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Shakespeare or Chekhov in the Middle East - Article by Victor Isaak Eliezer Print E-mail
Thursday, 10 June 2021 12:22
 Published in the Greek daily “TO VIMA” June 6, 2021

“If the Arabs put their weapons down, then there will be no war- if the Israelis put their weapons down, then there will be no Israel”. This saying is attributed to Golda Meir, Israel’s first female Prime Minister, when the Jewish state was surrounded by the Arab states that pursued its destruction, with a series of wars against it, since the first day of its independence, on May 14th 1948.

Unfortunately, the same phrase continues to be relevant in 2021. It could be seen as a communication ploy by the Israelis in order to gain the sympathy of the public. But let us see if this applies in the field of the long-running confrontation, which today focuses on the conflict between Israel and Hamas on its southern border and with Hezbollah and Syria in the north.

If Hamas was to abandon the attrition war against Israel, does anyone doubt that the blockade of the Gaza Strip would have been lifted the very next day? Israel does not have any territorial claims over this strip of land, on the contrary Israel pulled out in 2005, hoping that the Palestinian Authority would have been able to take control of the region and isolate the Islamic movements of Hamas and Jihad. The disarmament of Gaza would be a breath of fresh air for its afflicted population, a new page of growth and prosperity, a new road that would eventually lead to its union with the West Bank of the Jordan River, and in the establishment of a Palestinian state next to the State of Israel with secure borders. Free distribution and movement of people and goods, investments and improvement of the living standards, the end of the bloodshed – this is what the disarmament of Gaza would mean.

Tuesday, 02 April 2019 08:42
by endy Zemenides  & David Harris, 28.3.2019

Long ago, the Mediterranean was known as the Middle Sea, because for centuries it provided the principal means of communication between empires and civilizations. Today’s Mediterranean is reclaiming much of that historic legacy.

The limitless potential of the region was on full display during the sixth trilateral summit between Cyprus, Greece and Israel that took place in Jerusalem last week. The gathering was especially noteworthy because the United States, represented by Secretary of State Mike Pompeo, also participated for the first time.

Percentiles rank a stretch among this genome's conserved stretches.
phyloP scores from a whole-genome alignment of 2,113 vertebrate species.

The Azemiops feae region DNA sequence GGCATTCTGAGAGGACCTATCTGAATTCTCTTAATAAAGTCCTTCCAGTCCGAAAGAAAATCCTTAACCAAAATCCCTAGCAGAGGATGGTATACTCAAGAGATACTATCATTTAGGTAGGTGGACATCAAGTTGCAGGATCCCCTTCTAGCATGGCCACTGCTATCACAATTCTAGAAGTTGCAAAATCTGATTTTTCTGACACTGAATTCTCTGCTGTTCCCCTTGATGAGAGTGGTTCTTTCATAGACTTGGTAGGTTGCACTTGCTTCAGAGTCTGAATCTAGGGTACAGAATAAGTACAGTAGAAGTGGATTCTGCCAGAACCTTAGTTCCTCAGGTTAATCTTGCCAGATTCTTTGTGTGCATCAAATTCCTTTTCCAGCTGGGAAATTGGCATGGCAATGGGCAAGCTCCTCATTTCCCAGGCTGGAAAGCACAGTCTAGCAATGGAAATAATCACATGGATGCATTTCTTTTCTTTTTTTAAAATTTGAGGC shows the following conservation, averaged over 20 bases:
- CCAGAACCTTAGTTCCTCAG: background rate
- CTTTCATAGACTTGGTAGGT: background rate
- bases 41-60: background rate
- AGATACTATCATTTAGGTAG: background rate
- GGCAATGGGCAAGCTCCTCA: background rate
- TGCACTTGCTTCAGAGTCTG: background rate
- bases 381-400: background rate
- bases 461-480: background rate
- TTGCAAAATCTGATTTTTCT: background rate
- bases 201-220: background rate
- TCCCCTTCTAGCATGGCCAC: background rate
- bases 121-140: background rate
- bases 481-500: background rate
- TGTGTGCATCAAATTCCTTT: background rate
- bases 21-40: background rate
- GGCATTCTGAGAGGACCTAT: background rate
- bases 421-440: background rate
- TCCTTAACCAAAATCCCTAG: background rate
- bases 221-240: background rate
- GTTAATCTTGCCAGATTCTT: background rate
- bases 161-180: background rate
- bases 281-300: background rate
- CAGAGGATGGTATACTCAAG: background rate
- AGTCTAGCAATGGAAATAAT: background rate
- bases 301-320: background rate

American strategic interests face challenges around the Eastern Mediterranean basin. The Shia-Sunni divide that has helped put the Middle East in even deeper turmoil is playing out on its shores, with the involvement of both state and non-state actors.

Next to the "Fence" by Victor Is. Eliezer*, a conversation with Danny Tirza, Commander of the unit that built the "Fence" which separates Israel from the Palestinian Authority territories Print E-mail
Monday, 17 December 2018 11:51
From the neighborhood of Gilo, built on a hill, one of the first districts the Israelis have built in Eastern Jerusalem after the six day war in 1967, one can easily spot the imposing church of Saint Nicholas, just some meters away from the refugee camps of Beit Jalla and El Aydah, which seem to have been built like real cities. Just there, together with 25 journalists from Europe, North and South America we met Danny Tirza, a retired Israeli Army colonel, who was the Commander of the unit that built the "Fence" which separates Israel from the Palestinian Authority territories.

The way to the "Fence"

Colonel Tirza has served in the army for thirty years and was part of the negotiations with the Palestinians for the transformation of the refugee camps into dwellings. Consequently, in the aftermath of Oslo Accords, he participated in the technical negotiations during the Camp David summit, in summer 2000, convened by Bill Clinton for the signature of the final agreement between Israeli PM Ehud Barak and the Palestinian leader Yasser Arafat.

It was there when I met Yasser Arafat at first. He came to embrace me, as he usually did: “No kissing, but working together”, I told him and we started to chart maps. Ever since the Palestinians called me by a nickname, "Abu Harita" which means "the father of the maps", colonel Tirza assured. He described how these negotiations were blown to pieces: "We had concluded with the mapping. Barak conceded to Arafat 94% of the lands on the West bank, on the Jordan river, the whole of Gaza strip and gave him sovereignty on the Holly Mosques of Jerusalem. That was to say the totality of the lands Israel occupied during the 1967 war and were previously ruled by Jordan and Egypt. Clinton asked Arafat to sign. Arafat left for consultations and came back three hours later declaring that he could not sign without the approval of the other Arab states. Clinton blasted him and the big chance for peace was lost. In September 2000, everything changed as the intifada started". 

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